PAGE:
by Paul Cowlishaw.
So the longest day crept up on us again, blessed us with light and disappeared as quietly as it arrived. I made a valiant effort to greet it as there’s a certain satisfaction to be gained from watching the sunrise on the summer solstice, echoing perhaps from a time when we were more attuned to the shifting of the seasons. But I wasn’t sure whether the stirrings in my gut – as I stared at the horizon beyond the lake in front of me, hoping that the clouds would part – were primeval stirrings or whether I simply hadn’t forced down enough muesli earlier. I was, however, out hunting for tench, a fish long associated with endless summer days.
Fittingly, I was gazing to the east while in the ‘land of the summer people’, the meaning of the Anglo-Saxon word ‘Sumorsaete’, from which Somerset is said to get its name. I was in the Somerset Levels to be more precise, the flat, low-lying expanse between the Quantock and Mendip Hills which, at the end of the last ice age, was under water. Subsequently, layers of peat built up to create the wetland area it is now. Since prehistoric times, the higher settled areas were linked by timber trackways and the earliest inhabitants were nomadic, moving down to the wetlands during the summer when the water levels were low – hence ‘the summer people’. The nomads would have found a rich harvest here, of both flora and fauna, outweighing the difficulties of living in a boggy, frequently flooded land. They would have hunted in the swamp, fished in reedy pools and they would have celebrated the solstice.
Since then the land has been drained and tamed, although it still retains an air of wildness. It is a sparsely populated, open landscape with wide, striking skies, little woodland and winds that can whip in unimpeded from the Bristol Channel. It is a land of pollarded willows lining the droves, their roots heaving the tarmac, of withy beds, soft pasture and of great black soil scars flecked with bone. Yet it is still a watery landscape. The water sucked from the marshes drains away in numerous rhynes and channels and also fills the pits left by the peat diggers, to form lakes and ponds. Most are conserved for wildlife but there are a few, like the one I sat beside last Tuesday, where you can fish. But this is a very different tench water to an idyllic home counties estate lake, surrounded by carefully manicured gardens, rhododendrons and quaint follies. These lakes are open and unsheltered, surrounded by low scrub and the water is stained dark by the peat tannins. There are few lily pads, but the wind folds the surface ripples into vast swaying beds of reed and mace.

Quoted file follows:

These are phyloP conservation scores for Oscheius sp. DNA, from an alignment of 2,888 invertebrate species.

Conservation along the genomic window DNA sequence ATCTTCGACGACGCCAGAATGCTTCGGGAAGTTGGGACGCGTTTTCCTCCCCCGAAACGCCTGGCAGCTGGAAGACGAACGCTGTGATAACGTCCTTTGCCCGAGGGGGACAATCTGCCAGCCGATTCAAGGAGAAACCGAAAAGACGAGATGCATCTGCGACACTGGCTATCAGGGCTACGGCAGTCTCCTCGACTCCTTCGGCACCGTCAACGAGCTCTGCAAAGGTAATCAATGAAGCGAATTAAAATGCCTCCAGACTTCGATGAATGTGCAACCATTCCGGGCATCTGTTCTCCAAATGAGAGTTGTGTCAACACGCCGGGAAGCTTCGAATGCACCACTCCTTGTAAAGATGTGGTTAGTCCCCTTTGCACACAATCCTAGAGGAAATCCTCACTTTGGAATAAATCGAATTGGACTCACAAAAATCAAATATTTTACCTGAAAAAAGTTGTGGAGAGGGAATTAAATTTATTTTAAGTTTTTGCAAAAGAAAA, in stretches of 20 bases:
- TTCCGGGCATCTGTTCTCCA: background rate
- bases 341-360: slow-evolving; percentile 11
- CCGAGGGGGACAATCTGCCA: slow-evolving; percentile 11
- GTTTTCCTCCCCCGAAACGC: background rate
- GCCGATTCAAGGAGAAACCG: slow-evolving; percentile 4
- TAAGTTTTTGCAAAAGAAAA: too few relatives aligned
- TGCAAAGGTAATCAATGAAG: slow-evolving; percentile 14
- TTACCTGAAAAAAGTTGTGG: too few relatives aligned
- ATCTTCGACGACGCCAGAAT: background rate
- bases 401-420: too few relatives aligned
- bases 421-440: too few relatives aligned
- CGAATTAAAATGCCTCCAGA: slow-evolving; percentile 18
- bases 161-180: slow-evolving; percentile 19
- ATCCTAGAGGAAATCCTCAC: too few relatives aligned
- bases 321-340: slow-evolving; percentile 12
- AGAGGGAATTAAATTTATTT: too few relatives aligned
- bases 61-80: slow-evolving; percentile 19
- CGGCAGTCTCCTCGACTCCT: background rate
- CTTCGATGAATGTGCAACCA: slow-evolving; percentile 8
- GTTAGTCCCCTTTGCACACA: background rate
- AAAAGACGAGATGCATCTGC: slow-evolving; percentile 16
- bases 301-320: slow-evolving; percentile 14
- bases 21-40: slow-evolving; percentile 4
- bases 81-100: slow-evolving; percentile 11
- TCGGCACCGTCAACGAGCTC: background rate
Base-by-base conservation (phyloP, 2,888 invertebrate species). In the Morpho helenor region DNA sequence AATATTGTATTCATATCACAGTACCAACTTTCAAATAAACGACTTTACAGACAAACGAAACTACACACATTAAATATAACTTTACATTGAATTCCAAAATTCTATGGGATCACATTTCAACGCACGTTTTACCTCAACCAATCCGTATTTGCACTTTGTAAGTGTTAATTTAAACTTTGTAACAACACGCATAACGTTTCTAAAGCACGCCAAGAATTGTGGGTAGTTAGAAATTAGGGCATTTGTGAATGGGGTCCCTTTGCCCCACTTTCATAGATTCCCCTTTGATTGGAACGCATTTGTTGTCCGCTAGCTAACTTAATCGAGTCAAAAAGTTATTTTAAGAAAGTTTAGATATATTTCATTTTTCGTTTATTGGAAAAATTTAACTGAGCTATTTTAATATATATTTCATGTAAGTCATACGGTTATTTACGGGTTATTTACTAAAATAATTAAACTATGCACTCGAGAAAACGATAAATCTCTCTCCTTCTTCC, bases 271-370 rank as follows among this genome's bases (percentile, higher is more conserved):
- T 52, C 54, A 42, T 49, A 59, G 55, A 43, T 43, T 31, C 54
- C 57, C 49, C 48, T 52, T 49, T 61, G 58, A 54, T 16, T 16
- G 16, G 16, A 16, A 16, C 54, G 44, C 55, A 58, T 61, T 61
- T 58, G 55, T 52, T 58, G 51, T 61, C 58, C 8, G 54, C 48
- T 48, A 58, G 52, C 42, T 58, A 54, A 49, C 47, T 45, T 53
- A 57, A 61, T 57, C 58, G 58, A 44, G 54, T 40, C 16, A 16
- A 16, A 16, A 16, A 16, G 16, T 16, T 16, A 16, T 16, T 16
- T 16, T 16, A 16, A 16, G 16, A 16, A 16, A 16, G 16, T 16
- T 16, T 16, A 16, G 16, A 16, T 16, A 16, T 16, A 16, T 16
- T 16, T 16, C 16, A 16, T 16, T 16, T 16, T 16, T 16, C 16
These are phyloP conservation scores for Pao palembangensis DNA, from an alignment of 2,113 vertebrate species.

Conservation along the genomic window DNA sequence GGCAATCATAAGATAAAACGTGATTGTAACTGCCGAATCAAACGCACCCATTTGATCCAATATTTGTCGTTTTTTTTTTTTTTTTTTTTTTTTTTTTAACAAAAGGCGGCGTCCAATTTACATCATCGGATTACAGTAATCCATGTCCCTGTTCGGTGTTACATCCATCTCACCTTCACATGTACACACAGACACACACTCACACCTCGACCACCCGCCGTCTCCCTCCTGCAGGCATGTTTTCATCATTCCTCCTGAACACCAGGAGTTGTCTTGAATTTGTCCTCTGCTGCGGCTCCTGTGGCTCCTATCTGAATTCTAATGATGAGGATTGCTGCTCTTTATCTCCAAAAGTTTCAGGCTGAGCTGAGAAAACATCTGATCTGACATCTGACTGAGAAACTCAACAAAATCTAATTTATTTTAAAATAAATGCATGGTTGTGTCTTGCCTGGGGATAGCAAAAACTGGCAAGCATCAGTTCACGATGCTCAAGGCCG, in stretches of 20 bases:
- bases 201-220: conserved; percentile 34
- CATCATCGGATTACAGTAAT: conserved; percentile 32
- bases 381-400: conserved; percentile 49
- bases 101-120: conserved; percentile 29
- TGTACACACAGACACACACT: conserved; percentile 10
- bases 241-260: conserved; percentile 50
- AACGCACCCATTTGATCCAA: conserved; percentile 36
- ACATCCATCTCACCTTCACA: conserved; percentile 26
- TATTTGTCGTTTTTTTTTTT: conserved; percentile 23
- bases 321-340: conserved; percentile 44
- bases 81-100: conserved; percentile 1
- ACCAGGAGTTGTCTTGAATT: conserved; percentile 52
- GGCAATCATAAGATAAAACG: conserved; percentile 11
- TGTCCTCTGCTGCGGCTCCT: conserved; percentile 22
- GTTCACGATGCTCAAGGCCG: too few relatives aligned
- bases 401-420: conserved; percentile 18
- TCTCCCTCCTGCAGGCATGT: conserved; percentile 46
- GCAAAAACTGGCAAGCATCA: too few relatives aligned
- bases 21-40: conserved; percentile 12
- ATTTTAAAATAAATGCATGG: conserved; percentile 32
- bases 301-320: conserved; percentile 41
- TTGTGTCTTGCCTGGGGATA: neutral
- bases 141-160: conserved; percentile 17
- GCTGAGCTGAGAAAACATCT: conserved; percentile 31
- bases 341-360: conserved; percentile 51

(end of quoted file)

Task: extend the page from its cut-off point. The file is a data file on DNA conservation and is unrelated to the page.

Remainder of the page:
Both instinct and foklore suggest this is a good day to go fishing. The natural world is rich and verdant and fairies bestow, at this time, good luck on humans. The ancients celebrated with bonfires to add to the sun’s energy and ward off evil spirits and I had my kelly kettle with me, ready to be fired up when things were slow. I settled down to fish, mesmerised by the light playing on the ripples that undulated past my float and the muttering of the reeds was interrupted only occasionally by the swish of cane as I cast into the breeze.
Meanwhile, the fairies duly cast their spells. Eventually my float dipped and I lifted the rod into a good fish. After a brief tussle, a swarthy, full-bodied tench was on the bank. As I looked at it, I sensed another deep stirring. It might have been my stomach telling me it was time for a lunchtime pint on the way home. Or may be it was a more obscure form of atavistic longing, a distant gnawing as I gazed at my dark, peaty-green quarry, a symbol of the season ridden with the shades of an ancient landscape. There’s no doubt that I was thirsty, but I like to think it was the latter.
This time last year we published a lovely piece from Paul entitled ‘Fishing at Glastonbury’. You can read that by clicking HERE.